Currently, the university’s renewable energy portfolio consists of three solar photovoltaic arrays and a solar thermal array. Two of the solar photovoltaic arrays — one on the parking deck and the other on Lewis Hall — have a combined capacity of 444 KW to serve campus electricity needs. The third array is on the roof of the student pavilion and serves the electricity needs of Duchossois Tennis Center. The solar thermal array provides energy for the Leyburn Library’s hot water heating system.
These projects have served as visible signs of the institution’s commitment to environmental responsibility and have supported hands-on learning opportunities for students. “It’s important to make sure, as we pursue these initiatives, that our students continue to be able to have access to the projects,” said Knapp. “For instance, we have the website dashboards that illustrate, in real time, the electricity generated by our solar arrays, and students and faculty can also go onsite and examine these installations. Even with an offsite project, we would want to continue to involve students and faculty to the extent possible.”
Current state regulations limit the amount of electricity that can be generated by on-site renewable energy installations. That means it would not be possible for W&L to match 100 percent of its consumption with on-campus renewable energy. Even so, the new plan does propose some on-campus projects be considered, including as a way to help offset energy demand increases from new construction or renovation.
But off-site renewable energy generation for electricity can provide what the plan describes as “a dramatic impact, both on our campus carbon profile and on our regional energy grid.” The university is currently pursuing options for such a large-scale off-site project that would generate renewable energy equal to the university’s total electricity load.
While renewable energy generation is seen as a critical component for reducing emissions, the plan emphasizes that other initiatives will be necessary, including a continuation of many practices that were instrumental in achieving the reductions during the past decade. These involve investments in infrastructure and equipment as well as sustained commitment of all community members to help maximize energy efficiency throughout the campus.
The interim energy goal for 2029 is a reduction in combined emissions from natural gas and electricity of 60 percent. Reaching that goal would reduce overall campus emissions by about 50 percent of the current total of 17,311.3 MTCDE.
In addition to the energy reduction, the interim plan calls for changes in the way the institution manages material waste with such new initiatives as a Sustainable Purchasing Policy and a formal policy on recycling and composting. A Waste Minimization Task Force was established in the spring of 2019 to explore best practices and to develop a plan that will set and meet targets. The goal is a 20-percent reduction in landfilled waste and paper purchase emissions by 2029.
The plan also emphasizes commonsense steps to reduce the emissions from transportation, including commuting by faculty and students. Departments will be asked to track vehicle usage, and there will be an ongoing effort to develop both goals and strategies for understanding and confronting issues related to vehicle emissions, including idling of campus vehicles.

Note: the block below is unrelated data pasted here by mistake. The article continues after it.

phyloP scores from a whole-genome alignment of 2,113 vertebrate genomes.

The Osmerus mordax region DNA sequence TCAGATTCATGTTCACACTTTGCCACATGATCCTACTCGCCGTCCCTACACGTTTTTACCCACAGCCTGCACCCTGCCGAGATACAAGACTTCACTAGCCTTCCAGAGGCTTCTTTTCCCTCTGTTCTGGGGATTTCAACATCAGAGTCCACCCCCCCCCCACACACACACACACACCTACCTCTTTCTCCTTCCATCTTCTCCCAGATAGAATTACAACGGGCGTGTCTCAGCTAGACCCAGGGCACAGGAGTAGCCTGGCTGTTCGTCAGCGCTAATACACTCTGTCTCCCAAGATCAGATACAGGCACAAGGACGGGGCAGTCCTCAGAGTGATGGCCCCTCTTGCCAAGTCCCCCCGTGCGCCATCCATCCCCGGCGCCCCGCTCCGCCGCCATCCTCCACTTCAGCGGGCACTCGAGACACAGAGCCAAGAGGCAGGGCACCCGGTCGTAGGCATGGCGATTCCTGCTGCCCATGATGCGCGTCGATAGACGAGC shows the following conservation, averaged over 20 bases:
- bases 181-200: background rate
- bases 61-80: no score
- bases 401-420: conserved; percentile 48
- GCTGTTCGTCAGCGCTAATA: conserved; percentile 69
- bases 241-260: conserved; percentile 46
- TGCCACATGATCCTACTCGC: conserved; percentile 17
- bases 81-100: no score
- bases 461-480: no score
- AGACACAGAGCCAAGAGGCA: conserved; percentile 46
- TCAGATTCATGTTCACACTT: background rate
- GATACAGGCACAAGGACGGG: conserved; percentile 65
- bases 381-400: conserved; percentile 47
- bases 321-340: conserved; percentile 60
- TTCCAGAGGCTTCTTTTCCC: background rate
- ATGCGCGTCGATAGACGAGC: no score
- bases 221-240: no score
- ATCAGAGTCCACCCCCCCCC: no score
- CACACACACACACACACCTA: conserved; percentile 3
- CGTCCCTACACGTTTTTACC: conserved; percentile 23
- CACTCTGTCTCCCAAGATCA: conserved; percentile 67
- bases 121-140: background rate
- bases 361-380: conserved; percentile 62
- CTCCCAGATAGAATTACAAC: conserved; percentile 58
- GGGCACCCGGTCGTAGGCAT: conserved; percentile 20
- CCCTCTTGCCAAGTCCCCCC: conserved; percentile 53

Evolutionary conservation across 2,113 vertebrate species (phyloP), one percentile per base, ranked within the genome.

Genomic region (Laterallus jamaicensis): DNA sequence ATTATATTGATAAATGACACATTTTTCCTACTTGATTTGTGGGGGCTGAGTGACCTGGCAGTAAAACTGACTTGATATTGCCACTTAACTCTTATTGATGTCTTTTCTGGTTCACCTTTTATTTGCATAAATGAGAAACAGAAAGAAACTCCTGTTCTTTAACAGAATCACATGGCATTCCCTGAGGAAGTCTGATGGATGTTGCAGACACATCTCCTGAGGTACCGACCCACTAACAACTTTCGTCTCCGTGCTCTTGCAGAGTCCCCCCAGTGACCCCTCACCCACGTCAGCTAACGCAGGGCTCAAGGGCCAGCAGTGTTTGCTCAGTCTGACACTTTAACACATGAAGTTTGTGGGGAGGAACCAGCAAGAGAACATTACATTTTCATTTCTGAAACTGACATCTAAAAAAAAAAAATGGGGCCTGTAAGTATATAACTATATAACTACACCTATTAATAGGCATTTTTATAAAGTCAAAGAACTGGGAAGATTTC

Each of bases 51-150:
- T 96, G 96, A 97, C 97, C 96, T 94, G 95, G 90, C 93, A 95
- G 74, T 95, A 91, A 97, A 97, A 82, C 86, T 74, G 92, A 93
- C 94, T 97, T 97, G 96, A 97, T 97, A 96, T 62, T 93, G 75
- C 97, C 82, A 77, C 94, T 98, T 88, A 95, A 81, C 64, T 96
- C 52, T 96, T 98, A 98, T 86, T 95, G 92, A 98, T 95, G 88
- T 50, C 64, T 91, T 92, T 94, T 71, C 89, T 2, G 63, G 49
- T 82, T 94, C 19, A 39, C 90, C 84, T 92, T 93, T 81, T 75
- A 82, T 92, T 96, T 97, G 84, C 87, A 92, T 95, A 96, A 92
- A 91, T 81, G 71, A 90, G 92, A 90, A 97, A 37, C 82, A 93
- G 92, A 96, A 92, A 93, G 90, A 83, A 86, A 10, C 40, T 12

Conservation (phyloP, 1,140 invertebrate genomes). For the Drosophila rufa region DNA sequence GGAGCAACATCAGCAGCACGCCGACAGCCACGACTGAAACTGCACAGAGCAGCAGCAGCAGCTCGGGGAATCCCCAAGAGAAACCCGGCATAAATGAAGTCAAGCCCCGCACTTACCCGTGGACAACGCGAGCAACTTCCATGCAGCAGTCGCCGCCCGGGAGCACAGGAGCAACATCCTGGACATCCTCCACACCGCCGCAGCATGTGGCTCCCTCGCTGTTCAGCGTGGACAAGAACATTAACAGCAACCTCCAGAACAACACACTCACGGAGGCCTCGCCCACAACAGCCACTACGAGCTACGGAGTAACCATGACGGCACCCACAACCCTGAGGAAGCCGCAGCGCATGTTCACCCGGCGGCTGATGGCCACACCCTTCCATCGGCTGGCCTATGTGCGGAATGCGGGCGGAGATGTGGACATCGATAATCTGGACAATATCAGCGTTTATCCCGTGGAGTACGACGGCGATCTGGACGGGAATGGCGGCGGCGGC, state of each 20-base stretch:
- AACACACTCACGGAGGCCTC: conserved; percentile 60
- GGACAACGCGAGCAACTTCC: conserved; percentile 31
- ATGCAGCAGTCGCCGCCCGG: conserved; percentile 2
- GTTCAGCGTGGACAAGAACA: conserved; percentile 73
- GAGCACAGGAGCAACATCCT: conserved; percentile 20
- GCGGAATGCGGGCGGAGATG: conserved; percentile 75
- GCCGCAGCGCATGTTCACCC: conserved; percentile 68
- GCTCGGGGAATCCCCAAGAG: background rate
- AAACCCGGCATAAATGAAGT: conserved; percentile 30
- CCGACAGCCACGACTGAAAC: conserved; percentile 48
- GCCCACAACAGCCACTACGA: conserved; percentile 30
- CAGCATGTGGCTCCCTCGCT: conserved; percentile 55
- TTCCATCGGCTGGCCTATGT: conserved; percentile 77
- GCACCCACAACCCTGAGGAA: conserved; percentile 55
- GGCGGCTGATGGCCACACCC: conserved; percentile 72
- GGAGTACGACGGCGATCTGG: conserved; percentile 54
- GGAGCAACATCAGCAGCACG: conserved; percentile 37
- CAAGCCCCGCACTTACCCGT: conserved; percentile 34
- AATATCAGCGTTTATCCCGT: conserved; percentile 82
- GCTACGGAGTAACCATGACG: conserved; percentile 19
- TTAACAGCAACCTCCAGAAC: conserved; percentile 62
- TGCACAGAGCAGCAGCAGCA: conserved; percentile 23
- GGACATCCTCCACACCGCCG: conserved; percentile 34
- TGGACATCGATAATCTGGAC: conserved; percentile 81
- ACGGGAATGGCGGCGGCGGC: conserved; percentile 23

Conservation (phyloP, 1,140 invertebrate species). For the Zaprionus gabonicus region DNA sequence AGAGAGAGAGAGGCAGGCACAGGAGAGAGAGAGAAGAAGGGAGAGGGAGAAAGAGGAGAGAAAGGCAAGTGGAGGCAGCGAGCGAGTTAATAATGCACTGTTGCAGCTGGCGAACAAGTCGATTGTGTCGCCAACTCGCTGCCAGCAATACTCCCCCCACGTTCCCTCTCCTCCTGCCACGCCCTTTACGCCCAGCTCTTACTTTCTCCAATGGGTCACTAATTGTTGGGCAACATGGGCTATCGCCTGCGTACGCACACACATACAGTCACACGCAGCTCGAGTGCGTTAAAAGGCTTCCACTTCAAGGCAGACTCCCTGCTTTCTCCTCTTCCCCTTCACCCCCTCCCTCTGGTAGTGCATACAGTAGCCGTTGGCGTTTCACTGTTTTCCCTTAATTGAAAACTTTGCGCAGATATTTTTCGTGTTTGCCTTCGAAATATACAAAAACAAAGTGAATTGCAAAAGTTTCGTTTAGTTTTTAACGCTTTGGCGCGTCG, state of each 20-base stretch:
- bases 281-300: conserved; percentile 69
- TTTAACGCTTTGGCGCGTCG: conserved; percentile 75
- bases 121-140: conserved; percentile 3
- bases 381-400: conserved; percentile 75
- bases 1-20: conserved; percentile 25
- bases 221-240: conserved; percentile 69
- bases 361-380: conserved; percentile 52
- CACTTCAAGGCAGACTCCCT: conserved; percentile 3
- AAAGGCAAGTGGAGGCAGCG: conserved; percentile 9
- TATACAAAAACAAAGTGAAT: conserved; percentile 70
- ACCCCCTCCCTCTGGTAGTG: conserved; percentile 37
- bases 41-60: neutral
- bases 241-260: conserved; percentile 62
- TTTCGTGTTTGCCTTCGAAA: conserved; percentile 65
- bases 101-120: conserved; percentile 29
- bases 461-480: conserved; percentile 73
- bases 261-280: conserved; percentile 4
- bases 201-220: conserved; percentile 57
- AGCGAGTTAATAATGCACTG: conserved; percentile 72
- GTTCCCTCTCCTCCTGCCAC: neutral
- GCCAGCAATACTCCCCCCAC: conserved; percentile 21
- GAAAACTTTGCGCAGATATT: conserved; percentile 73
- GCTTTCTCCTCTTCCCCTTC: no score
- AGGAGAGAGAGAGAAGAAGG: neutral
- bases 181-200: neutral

As was the case with the 2010 plan, a major consideration will be to educate and engage the community in the efforts by increasing the visibility of such current initiatives as recycling, existing solar arrays, and the institutional commitment to meet LEED standards in all construction projects.
Underlying all the efforts outlined in the plan is a determination to assess each initiative based on the project’s potential to help the institution reach the overall goal of carbon neutrality by 2050.
“As we consider these goals, it’s critically important that we begin to see a shift to shared responsibility,” said Knapp. “When we consider not only the carbon neutrality goal but also our overall environmental stewardship, I believe we have to recognize that every individual and every department has a role to play. In addition, it’s important to realize that this plan, while focused on carbon emissions, complements the strategic plan’s call for environmental stewardship in all areas.”
Campus conversations on the plan will be scheduled throughout the fall and will be designed to provide members of both the campus community and the Lexington community with a greater understanding of how the plan was developed and the mechanisms that will be used to reach the goals.
“Although the impetus for this plan is climate action, I hope people will recognize that everything in this plan stands as a valuable enterprise even if we weren’t going to track our carbon emissions,” said Stewart. “Everything that has been proposed just makes good sense in terms of being an efficient, thoughtful organization. We aren’t doing anything to score points on some kind of national scorecard for ‘green’ schools. These are all things that we think are inherently commonsense ideas.”
Visit W&L’s Power Trip website to learn more about conservation efforts on campus.